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Democratic change of government inevitable: Kemeseng Jammeh

Feb 22, 2016, 10:33 AM | Article By: Dawda Faye

Kemeseng Jammeh, former National Assembly member for Jarra West, has said there could be a democratic change of government in the presidential election on 1 December 2016.

He made this statement at a political rally organised by the United Democratic Party (UDP) recently in Bakau.

Mr Jammeh said the UDP is capable of ushering in good governance in The Gambia, as many people in the country are really suffering, including Gambians in the Kombos, who voted for the party in power.

He also talked about sand mining in Kombo, saying this should be done legally.

Mr Jammeh said further that “when the UDP comes to power”,they “will institute good laws” that give all Gambians peace of mind and a level-playing field, and the freedom to run their affairs without fear or favour, as well as to utilize their God-given talents for the development of The Gambiaand humankind.

He also dwelt on the “back-way” crisis, saying this has engaged the minds and energy of the Gambian youths who often die at sea and in the desert trying to seek greener pastures away from economic hardship and poverty at home.

He urged the youths to play active parts in politics, citing Senegal as an example where the youths also actively engage in politics to influence the growth and development of their country.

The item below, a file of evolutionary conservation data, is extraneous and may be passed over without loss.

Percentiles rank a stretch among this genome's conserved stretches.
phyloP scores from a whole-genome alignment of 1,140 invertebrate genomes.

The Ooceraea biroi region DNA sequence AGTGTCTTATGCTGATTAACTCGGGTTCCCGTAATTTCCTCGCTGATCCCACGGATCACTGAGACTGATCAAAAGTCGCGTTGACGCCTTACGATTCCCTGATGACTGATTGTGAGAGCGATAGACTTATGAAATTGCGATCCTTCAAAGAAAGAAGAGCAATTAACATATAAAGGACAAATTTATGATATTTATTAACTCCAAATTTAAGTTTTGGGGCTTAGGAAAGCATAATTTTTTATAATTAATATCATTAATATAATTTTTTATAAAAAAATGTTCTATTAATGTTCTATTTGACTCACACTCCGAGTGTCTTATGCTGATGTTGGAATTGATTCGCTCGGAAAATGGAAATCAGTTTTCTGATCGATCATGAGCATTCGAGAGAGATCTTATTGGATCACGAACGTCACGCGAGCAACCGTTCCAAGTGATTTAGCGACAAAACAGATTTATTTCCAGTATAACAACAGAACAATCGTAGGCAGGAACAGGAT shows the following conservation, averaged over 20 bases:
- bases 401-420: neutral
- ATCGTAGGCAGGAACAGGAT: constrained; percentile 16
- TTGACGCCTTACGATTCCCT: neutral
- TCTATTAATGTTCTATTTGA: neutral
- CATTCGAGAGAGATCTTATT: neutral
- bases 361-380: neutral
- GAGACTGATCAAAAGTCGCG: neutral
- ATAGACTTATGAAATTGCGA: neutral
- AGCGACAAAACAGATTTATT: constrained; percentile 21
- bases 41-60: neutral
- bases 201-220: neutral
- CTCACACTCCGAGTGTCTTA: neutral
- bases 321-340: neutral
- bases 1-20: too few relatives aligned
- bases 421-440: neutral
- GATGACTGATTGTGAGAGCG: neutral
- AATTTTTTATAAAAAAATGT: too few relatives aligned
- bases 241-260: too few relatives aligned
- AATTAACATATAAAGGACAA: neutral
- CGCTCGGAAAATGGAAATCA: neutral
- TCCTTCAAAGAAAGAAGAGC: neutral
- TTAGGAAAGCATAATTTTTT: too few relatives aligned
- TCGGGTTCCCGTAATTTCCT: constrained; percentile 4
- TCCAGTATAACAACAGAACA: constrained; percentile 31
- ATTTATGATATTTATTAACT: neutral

Mr Jammeh said the youths are very important when it comes to electing a leader, and urged them to register and come out in their large numbers to vote in the upcoming presidential election in 2016.

In his address at the rally, Pesseh Njie said the UDP party has a good leadership, which has the wisdom,knowledge and understanding of taking The Gambia forward; asfor the past twenty-one years, the country has in reality been “moving backward” building on a feeble structural and economic foundation.

He further called on the youths to rally behind the UDP,which has a clear vision in its mission to transform The Gambia for the better, saying that among other things that the country’s “economy is not improving”.

Mr Njie said “it is a farce to say that voting cannot remove an incumbent”, adding that religion and politics are different.

Aji Yam Secka, UDP women’s mobiliser, said their party leader, lawyer Darboe, is very concerned about the welfare of the women of the party and the nation, saying he recognizes their contribution to the party and national development.

She thanked Mr Darboe for his support to the women of the party, urging the youths to register and others to have their voters cards replaced so they could vote in the upcoming election, and effect “a change for a better government”.

Ya Satty Conteh, in her address, said people knew her since the NCP era, adding that Gambians had “experienced hardship for the past twenty-one years”.

She said that Gambians “should not allow the hardship to continue”, further stating that this could be done “by effecting a change”, come the 2016 presidential election.

One Penda Sey announced her defection along with her followers from the APRC to the UDP.

She said the people of Bakau “are now throwing their weight behind the UDP”, adding that this will be manifested in the presidential election in 2016.